Since 1982, when the room-temperature ionic liquids based on the 1-alkyl-3-methylimidazolium cation were reported to provide an attractive combination of an electrochemical solvent and electrolyte, new ionic liquids (ILs) containing a large variety of cations and anions have been synthesized with a wide range of chemically useful characteristics. In the past decade, electrochemical applications of these newly synthesized ILs have drastically increased. This chapter examines the current state of ionic liquid-based electrochemistry (voltammetry). Being composed of ions and possessing wide electrochemical windows, often in excess of 5 volts, it is not difficult to see why ILs are seen to represent potentially attractive media for use in electrochemical investigations. Initially, advantageous electrochemical properties of ILs are summarized, as are limitations encountered by the presence of impurities and difficulties related to their purification and recovery. Subsequently, the application of voltammetry, the use of IUPAC-recommended oxidation and reduction processes to provide potential reference scales and employment of adhered solid and microchemical approaches to the measurement of formal potentials and kinetics of coupled first order chemical reactions are discussed. Implications of high viscosities and a different form of double layer also are considered. Finally, an assessment is made of electrochemical application of ILs across various disciplines.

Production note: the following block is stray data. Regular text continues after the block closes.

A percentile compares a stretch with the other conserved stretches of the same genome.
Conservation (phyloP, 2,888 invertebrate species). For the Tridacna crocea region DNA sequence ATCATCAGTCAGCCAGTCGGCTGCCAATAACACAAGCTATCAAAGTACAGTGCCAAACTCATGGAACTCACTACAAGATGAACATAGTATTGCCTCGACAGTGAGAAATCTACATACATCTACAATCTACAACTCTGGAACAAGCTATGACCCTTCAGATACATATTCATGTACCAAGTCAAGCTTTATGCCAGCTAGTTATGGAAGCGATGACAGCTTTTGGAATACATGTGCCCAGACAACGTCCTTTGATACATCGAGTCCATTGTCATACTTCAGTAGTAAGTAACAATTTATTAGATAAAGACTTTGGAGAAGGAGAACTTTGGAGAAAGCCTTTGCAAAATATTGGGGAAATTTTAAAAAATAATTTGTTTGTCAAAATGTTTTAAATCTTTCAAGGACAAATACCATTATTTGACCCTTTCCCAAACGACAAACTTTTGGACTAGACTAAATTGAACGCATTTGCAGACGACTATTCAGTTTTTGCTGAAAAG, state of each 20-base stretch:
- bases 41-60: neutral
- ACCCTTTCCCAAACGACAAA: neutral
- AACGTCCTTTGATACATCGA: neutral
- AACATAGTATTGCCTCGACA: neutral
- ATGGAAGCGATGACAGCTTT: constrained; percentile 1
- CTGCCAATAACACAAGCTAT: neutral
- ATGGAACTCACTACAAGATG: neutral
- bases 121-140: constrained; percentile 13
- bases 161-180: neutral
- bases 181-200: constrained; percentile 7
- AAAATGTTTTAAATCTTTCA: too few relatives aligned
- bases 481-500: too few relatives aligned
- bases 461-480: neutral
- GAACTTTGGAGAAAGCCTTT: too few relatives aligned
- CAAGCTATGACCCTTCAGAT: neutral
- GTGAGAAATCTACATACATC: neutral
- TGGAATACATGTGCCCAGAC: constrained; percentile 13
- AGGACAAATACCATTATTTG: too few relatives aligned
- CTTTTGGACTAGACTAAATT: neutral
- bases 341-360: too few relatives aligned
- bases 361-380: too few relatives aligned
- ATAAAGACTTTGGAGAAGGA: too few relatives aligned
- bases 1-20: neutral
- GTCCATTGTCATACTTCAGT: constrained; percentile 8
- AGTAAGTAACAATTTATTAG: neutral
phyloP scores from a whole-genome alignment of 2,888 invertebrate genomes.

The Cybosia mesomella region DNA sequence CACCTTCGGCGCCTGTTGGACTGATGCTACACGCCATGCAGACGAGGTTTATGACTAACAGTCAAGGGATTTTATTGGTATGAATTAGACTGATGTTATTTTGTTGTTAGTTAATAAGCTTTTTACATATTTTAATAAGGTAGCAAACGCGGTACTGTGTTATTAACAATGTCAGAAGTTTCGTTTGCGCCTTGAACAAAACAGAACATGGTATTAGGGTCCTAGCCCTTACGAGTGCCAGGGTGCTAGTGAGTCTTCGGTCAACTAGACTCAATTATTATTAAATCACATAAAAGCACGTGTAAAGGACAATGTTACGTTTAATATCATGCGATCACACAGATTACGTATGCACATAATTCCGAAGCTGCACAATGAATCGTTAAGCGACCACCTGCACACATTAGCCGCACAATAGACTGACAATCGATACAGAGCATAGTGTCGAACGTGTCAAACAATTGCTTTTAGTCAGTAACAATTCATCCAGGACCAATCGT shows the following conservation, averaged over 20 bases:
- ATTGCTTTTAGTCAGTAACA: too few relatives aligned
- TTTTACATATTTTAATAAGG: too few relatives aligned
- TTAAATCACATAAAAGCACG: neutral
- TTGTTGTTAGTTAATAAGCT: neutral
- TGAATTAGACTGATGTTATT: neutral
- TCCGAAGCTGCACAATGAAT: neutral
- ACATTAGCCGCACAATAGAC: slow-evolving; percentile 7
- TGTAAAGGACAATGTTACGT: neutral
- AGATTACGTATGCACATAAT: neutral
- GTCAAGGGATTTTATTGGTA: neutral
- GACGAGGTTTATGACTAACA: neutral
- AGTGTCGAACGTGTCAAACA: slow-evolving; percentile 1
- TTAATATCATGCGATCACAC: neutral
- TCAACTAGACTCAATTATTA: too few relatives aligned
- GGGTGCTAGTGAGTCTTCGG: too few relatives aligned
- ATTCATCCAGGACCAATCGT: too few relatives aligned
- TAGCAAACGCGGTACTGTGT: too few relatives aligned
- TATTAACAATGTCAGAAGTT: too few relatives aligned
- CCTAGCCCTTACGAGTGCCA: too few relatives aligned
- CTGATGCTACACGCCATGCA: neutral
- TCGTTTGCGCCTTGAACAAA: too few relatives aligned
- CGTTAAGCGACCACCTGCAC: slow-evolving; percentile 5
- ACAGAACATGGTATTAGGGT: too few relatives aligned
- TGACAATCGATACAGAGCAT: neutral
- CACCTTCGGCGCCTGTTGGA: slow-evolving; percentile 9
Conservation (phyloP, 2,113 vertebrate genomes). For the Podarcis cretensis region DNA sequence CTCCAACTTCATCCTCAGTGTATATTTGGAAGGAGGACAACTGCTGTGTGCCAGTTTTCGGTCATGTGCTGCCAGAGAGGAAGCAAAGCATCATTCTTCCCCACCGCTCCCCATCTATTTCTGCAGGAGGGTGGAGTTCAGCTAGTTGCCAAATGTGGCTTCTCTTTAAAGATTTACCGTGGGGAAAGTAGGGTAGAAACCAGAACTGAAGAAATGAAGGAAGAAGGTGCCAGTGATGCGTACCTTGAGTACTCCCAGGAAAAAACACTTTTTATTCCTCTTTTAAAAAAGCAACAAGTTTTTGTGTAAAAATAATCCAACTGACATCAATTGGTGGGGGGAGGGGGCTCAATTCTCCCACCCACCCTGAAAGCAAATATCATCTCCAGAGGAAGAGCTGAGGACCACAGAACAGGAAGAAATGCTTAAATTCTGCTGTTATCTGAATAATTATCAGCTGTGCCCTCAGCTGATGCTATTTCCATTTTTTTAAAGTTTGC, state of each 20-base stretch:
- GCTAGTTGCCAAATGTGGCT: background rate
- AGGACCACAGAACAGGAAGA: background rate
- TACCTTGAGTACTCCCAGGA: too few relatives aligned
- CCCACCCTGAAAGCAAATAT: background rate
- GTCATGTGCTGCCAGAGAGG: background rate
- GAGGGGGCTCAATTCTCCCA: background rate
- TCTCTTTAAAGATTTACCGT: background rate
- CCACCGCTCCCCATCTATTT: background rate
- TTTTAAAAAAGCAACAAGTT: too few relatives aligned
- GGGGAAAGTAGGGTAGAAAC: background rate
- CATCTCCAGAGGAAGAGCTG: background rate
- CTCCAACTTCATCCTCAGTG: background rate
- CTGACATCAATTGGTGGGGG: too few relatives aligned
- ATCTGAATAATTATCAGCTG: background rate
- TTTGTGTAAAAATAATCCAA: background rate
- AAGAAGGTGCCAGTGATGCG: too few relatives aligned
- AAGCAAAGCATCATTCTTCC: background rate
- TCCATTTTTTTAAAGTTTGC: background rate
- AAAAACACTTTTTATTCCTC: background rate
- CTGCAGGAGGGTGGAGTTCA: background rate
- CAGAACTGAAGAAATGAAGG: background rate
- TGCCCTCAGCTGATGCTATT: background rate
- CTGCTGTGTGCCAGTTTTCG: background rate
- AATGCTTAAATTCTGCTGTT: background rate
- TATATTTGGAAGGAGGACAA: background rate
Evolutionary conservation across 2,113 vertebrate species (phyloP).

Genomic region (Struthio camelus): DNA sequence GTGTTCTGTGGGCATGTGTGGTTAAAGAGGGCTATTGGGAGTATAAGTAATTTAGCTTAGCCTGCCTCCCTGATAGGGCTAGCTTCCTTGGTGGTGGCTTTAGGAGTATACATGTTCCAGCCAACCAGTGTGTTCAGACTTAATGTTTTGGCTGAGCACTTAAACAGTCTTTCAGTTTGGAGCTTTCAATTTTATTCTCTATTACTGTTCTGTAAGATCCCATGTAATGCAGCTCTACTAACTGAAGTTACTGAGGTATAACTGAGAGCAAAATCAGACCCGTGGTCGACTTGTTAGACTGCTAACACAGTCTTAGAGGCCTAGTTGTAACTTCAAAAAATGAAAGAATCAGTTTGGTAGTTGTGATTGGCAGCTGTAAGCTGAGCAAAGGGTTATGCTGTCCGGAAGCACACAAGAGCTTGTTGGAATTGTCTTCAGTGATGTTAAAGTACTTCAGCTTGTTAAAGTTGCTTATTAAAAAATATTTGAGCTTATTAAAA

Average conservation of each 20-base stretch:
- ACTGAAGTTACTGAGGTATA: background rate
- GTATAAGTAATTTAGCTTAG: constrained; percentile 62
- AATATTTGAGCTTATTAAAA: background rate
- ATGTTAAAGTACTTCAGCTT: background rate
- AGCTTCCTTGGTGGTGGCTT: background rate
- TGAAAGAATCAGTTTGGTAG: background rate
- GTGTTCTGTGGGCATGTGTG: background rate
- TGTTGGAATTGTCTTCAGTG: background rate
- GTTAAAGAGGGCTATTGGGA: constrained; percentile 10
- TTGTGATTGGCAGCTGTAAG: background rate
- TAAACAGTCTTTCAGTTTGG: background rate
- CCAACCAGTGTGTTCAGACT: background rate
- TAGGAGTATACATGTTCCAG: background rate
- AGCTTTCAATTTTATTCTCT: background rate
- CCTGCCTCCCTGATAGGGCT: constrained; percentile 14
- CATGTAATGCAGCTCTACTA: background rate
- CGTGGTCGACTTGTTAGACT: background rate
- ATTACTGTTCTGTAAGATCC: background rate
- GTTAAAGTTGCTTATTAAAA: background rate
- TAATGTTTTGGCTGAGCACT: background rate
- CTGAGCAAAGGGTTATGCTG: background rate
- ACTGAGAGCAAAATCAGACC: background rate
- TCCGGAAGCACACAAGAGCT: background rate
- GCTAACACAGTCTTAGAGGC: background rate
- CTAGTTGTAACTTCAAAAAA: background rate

|Title of host publication||Electroanalytical Chemistry Research Trends|
|Publisher||Nova Science Publishers|
|Number of pages||63|
|Publication status||Published - 1 Dec 2008|